One of author Robert Lacey’s fondest memories is of the 1953 coronation of Queen Elizabeth II, when he was 9. “We sat there all day in front of the television set,” he recalls, “eating watercress-and-crab sandwiches and drinking cups of tea.” In 1977, Lacey, a Cambridge graduate, published Majesty, a bestselling look at Britain’s current royal family. To mark the end of the 20th century, he turned to Britain’s beloved Queen Mother, who has lived every year of it. Granted access to Glamis, her family’s hereditary castle in Scotland, Lacey found “in an upper room in the tower an old trestle table with wonderful sepia photographs strewn all over it,” he says. Some are published for the first time in Lacey’s The Queen Mother’s Century, from which those on the following pages are also taken. “The Queen Mother sums up all that’s best of the British century,” says Lacey, 55. “Duty, tradition, service to the community, but also style and fun, and a certain theatricality. She’s a great British national treasure.”
Accompanied by her grandson Prince Charles (right) and great-grandsons Princes Harry (left) and William, the Queen Mother celebrated her 99th birthday Aug. 4 at Clarence House.
Elizabeth Bowes-Lyon, who had no shortage of suitors, accepted the Duke of York’s proposal after turning him down twice. On April 26, 1923, she left her parents’ home in London to be wed at Westminster Abbey.
The ninth of the Earl and Countess of Strathmore’s 10 children, Elizabeth (in 1906) spent summers at Glamis, the fabled Scottish castle of Shakespeare’s Macbeth.
Three years after they married, the Duke and Duchess of York welcomed their first daughter, the current Queen Elizabeth (on her christening day in 1926). Margaret Rose arrived in 1930. The family occupied a grand, but not palatial, home near Green Park and tried to live in relative normalcy. The girls were taught at home by a governess.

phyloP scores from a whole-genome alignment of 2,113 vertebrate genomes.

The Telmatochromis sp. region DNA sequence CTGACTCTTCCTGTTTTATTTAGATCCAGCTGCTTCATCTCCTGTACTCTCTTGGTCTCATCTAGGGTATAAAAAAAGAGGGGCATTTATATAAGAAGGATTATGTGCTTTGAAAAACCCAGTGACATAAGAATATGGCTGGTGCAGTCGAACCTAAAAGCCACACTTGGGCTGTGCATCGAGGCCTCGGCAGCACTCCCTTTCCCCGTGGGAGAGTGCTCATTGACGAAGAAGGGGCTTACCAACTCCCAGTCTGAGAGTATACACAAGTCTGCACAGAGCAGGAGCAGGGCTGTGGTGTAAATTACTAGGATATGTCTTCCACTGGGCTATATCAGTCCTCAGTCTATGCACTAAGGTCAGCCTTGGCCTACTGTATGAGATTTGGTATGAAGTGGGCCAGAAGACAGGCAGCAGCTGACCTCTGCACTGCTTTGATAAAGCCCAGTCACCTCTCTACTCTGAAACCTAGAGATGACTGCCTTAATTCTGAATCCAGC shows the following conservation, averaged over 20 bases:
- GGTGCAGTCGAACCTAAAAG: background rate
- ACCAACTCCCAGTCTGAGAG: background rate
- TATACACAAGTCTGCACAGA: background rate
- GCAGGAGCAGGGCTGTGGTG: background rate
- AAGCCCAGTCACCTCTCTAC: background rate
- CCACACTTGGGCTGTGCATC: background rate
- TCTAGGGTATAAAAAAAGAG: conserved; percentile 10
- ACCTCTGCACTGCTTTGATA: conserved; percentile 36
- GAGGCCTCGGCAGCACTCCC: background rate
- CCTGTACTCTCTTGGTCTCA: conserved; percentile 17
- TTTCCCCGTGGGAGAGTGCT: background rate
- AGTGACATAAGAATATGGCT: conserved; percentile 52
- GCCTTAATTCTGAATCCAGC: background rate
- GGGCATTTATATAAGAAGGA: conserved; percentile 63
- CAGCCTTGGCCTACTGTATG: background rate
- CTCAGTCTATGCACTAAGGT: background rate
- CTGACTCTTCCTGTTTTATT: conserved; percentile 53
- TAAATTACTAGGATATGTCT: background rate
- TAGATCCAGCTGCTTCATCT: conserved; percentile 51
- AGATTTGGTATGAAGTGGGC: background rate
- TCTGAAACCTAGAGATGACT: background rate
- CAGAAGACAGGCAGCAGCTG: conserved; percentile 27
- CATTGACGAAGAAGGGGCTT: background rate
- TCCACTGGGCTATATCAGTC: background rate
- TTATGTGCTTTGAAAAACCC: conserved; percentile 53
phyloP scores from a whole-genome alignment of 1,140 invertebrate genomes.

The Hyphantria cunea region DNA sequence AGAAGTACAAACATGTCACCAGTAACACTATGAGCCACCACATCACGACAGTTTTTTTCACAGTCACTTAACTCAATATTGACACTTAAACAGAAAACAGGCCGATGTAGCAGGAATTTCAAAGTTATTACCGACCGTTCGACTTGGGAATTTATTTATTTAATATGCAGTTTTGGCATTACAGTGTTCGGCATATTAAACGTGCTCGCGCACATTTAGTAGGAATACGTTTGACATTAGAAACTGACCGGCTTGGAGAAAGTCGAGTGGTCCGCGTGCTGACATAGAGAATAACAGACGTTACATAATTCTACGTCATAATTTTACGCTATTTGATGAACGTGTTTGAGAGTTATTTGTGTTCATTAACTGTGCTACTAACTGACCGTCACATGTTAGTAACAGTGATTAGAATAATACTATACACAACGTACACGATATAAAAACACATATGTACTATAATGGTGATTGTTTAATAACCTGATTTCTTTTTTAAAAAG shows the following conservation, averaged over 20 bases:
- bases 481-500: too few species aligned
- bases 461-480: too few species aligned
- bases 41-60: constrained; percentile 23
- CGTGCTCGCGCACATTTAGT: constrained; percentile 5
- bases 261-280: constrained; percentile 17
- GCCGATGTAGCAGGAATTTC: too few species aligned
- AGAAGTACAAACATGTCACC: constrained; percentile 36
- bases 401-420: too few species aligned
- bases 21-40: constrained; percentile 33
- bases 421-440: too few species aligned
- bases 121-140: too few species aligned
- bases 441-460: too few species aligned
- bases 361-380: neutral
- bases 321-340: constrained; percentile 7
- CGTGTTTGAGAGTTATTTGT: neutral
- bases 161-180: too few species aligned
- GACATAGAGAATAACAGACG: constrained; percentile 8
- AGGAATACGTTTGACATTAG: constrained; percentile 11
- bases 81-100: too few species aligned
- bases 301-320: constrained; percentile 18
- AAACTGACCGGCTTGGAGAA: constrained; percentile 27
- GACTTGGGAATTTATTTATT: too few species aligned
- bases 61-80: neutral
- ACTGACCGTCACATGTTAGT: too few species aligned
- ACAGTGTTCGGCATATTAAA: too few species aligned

After Elizabeth’s husband died in 1952, her daughter rose to the throne, and, as the Queen Mother, she moved to Clarence House, a few hundred yards from Buckingham Palace. Shortly after the funeral, a relative complimented Elizabeth (center, the belle of a ball at Grosvenor House in 1959) on the composure with which she was bearing the loss. “Not in private,” she replied.
In 1936, King Edward VIII rocked the monarchy by abdicating to marry Wallis Simpson, an American divorcée who was deemed unsuitable. His shy younger brother, Elizabeth’s husband, succeeded him as King George VI (right, greeting his subjects after the 1937 coronation, with the new Queen Elizabeth, left, and their daughter Princess Elizabeth, center).
During World War II the royal family decided to share the plight of the rest of the country. They spent their nights in air-raid shelters and observed all the rationing regulations. Indeed, Buckingham Palace was even damaged by the German Blitz. One U.S. newspaper described the queen (visiting the bombed-out East End of London in 1940) as Britain’s “Minister for Morale.”
The Queen Mother (with her 4-year-old grandson Prince Charles in 1953) is one of the most beloved members of the royal family. With a human touch that Princess Diana would echo, she popularized the “walkabout,” a way of informally meeting her well-wishers.
Despite her hip-replacement surgeries in 1995 and 1998, the Queen Mother (presenting the shamrock to the Irish Guards on St. Patrick’s Day, 1994) still carries out two or three engagements a week when in London. In 1982 she overtook Queen Victoria as the longest-lived queen, her longevity due perhaps to her use of alternative medicine and her daily tipple—a stiff gin-and-Dubonnet.